The panel abstract was
From medieval Andalusia to contemporary Iran, the occult sciences have thrived in Muslim intellectual circles. Yet scholars of Islam have belatedly and hesitatingly developed theoretical lenses and discursive tools for representing the relationship of occult thought and ritual to traditions of piety, communal authority, and sectarian identity. Drawing together a diverse array of temporalities, this panel will help direct the vitality and interest behind Islamic occult studies. By exploring the contested intellectual terrain of pre-modern Muslim communities we hope to show how typologies of Muslim knowledge and artificial academic taxonomies have served as a hindrance to understanding occultism in its own terms. The large and amorphous category of “Islamic mysticism” appears as the consequence to this uncritical amalgamation of various strands of occultism. After situating the occult in historical terms, each panelist will respond to the overarching disciplinary question of how we may better integrate occultism within our scholarly practice.
Patrick D'Silva, University of North Carolina: Do Sufi Occultists Dream of Electric Sheep? Magical Constructions of Muslim Authenticity in a 19th CE Persian Manuscript
This paper uses a 19th century Persian manuscript, purchased by Orientalist E.G. Browne in 1887, to confront the constructed nature of categories such as religion, magic, and occultism. At the heart of the matter lies the relationship between these categories of academic analysis on the one hand, and Islam and Sufism on the other. While scholars in recent decades have paid increased attention to the ways in which the former set of concepts are constructed, they continue to treat the latter set largely as self-evident. Rather than maintaining these two groups of categories as distinct entities, this paper proposes specific manuscript as evidence of the ways in which these “two hands” are more accurately described as interlacing fingers clasped together. Doing so opens up new possibilities for connectivity between scholars of Islam, Sufism, religion, magic, occultism, and those who study objects and ideas tied to each.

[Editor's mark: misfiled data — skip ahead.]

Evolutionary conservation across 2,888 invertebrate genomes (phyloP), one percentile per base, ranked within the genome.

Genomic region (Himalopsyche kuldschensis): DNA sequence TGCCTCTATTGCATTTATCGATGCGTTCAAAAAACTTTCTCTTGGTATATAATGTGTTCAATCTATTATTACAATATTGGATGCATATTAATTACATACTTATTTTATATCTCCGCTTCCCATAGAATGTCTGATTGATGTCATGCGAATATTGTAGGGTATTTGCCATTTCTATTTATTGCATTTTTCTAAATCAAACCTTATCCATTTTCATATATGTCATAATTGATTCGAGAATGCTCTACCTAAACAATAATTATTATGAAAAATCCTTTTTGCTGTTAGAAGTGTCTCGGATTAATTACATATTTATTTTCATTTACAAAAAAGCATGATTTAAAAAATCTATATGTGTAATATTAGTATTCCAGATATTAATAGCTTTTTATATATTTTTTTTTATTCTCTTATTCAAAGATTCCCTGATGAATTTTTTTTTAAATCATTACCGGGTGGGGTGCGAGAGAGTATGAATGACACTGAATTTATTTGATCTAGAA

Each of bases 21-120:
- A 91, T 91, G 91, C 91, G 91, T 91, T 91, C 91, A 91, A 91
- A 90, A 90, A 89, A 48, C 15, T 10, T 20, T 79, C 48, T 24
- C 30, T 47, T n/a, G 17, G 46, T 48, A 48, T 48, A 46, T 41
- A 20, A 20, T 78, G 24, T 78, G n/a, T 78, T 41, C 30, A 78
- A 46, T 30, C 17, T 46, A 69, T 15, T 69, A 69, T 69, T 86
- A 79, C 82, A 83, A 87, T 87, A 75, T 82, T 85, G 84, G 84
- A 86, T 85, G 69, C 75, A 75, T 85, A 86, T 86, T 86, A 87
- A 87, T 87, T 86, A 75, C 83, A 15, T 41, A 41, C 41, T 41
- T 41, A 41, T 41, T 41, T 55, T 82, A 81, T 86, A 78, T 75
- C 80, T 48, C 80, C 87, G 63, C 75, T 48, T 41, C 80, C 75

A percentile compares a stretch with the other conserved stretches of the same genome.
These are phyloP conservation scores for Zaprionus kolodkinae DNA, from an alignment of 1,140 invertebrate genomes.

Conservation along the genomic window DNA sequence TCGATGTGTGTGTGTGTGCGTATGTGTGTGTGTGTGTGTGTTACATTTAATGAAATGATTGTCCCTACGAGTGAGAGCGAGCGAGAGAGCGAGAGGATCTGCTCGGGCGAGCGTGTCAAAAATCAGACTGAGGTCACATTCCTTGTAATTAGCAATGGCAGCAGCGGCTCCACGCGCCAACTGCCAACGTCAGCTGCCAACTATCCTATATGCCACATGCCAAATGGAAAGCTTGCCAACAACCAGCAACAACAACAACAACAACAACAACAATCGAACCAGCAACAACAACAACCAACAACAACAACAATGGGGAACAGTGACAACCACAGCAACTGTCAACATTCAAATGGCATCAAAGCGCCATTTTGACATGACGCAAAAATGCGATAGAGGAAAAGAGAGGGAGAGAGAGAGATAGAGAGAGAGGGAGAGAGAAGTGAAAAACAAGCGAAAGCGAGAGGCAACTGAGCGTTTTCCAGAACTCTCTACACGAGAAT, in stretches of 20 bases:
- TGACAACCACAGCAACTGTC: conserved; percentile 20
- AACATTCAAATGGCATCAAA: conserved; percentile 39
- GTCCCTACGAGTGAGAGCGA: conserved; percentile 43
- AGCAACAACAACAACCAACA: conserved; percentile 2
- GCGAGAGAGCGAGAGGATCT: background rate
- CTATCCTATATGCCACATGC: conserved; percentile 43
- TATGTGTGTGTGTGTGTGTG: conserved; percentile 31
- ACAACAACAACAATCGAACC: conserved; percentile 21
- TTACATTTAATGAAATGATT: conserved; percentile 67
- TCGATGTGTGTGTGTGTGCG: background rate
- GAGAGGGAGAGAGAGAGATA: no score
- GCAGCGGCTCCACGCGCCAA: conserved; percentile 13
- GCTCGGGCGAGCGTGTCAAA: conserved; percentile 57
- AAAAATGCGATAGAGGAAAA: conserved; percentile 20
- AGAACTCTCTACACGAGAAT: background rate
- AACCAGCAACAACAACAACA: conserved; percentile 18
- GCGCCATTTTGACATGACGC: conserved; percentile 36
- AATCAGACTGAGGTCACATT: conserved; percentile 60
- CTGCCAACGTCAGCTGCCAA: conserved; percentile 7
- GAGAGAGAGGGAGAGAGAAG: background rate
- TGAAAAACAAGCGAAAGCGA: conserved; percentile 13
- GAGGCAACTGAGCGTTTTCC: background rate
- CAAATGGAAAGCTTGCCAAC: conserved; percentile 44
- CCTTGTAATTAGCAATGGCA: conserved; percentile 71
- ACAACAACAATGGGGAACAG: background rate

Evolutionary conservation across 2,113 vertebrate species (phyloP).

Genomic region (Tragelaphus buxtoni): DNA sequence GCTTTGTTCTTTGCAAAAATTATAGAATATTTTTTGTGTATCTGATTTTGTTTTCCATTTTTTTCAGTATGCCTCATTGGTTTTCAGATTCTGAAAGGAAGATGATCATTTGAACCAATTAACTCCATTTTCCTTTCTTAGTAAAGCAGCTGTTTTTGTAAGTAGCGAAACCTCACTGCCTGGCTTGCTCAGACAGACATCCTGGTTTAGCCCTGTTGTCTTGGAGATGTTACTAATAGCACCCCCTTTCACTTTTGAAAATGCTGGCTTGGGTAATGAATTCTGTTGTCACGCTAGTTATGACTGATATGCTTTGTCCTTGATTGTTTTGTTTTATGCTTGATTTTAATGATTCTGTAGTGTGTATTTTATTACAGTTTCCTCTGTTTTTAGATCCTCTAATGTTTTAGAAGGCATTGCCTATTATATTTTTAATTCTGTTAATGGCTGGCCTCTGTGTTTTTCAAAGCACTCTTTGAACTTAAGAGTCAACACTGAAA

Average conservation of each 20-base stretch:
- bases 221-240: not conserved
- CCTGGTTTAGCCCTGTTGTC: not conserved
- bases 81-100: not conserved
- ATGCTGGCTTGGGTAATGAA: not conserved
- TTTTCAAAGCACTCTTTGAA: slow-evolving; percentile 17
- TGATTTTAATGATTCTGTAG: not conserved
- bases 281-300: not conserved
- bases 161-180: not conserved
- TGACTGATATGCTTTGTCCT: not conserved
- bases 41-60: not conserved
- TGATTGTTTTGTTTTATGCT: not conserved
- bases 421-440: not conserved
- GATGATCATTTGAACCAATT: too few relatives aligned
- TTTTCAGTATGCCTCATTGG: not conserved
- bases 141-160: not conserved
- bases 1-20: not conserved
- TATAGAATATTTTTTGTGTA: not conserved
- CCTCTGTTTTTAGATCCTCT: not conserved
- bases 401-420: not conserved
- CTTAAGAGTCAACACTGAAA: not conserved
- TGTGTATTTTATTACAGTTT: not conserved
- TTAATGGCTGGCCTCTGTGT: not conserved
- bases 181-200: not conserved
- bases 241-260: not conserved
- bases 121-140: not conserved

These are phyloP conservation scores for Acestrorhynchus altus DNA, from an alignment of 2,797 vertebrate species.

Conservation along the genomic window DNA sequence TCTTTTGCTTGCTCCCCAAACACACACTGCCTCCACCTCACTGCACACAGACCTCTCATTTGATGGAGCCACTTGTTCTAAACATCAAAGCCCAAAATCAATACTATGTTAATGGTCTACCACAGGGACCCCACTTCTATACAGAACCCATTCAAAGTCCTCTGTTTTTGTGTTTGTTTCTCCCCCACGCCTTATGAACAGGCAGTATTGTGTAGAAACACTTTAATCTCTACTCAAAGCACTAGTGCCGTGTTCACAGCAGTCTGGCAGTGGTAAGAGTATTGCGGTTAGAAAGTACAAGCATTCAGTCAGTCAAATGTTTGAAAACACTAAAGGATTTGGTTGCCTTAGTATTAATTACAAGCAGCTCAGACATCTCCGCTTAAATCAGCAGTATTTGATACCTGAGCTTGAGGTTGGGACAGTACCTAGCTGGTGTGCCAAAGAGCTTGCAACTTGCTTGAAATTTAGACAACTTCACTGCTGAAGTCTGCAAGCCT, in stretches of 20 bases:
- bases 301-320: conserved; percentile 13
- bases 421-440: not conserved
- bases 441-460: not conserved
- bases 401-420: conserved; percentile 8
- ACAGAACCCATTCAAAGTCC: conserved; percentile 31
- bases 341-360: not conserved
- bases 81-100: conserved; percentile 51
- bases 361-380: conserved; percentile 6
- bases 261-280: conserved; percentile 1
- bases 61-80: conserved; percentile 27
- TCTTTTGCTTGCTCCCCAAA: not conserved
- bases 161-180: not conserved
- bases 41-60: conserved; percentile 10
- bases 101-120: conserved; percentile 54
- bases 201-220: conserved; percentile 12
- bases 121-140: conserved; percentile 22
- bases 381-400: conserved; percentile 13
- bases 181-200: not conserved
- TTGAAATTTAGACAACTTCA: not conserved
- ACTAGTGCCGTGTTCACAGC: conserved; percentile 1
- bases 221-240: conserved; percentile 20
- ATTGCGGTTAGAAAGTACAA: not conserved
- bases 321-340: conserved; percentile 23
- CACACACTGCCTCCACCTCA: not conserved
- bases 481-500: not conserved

Occultism was the primary mode of philosophical practice in Safavid Iran, a natural consequence of its strong neoplatonic-neopythagorean bent; and the practical applications of the quest for theosis were expressly political. Yet this simple fact has been resolutely ignored in the scholarship for the last half century. This peculiar case of scholarly blindness is attributable to persistent positivism and occultophobia on the one hand and the Corbinian insistence on disappearing occultism into the uselessly flabby, apolitical category of “esotericism” on the other—a combination that has made impossible a history of the practice of Safavid philosophy. I endeavor to explode this dual bias by means of several short case studies of leading Safavid philosophers, who feature in contemporary and traditional sources as professional occultists in service to the Safavid ruling elite, master talismanists responsible for protecting the realm from plague and invasion and letter-magically directing its political course.
Hunter Bandy, Duke University: Imam ‘Ali as Master Magician: Occultism in the Twilight of the Deccan Sultanate
While Shi‘a Islam’s most noteworthy imperial power under the Safavid empire is widely studied, the corollary religious history of the Shi‘a Deccan Sultanates remains almost completely invisible. As in their Iranian counterpart, Shi‘i occultism thrived in Deccan courts, received the highest levels of patronage, and directed its magical powers towards the protection of rulers. Central to much of the discourse on magic in this era was its explicit authorization by Imam ‘Ali b. Abi Talib. As the Safavids enthusiastically reauthorized religious and non-religious sciences in accordance with newly discovered collections of Imamic akhbar, texts like the Nahj ul-balagha served as the ideological firmament upon which much occult knowledge was based. ‘Alid magic was reinforced by incorporating a wider pre-Islamic and Hellenic pantheon of sages. Ultimately, I argue that reducing occult production to the level of ‘mysticism’ would greatly misread the predominant chains of authority enchanting the Deccan Muslim imagination.
Torang Asadi, Duke University, presided. Responding: Maria Massi Dakake, George Mason University, and A. Azfar Moin, University of Texas.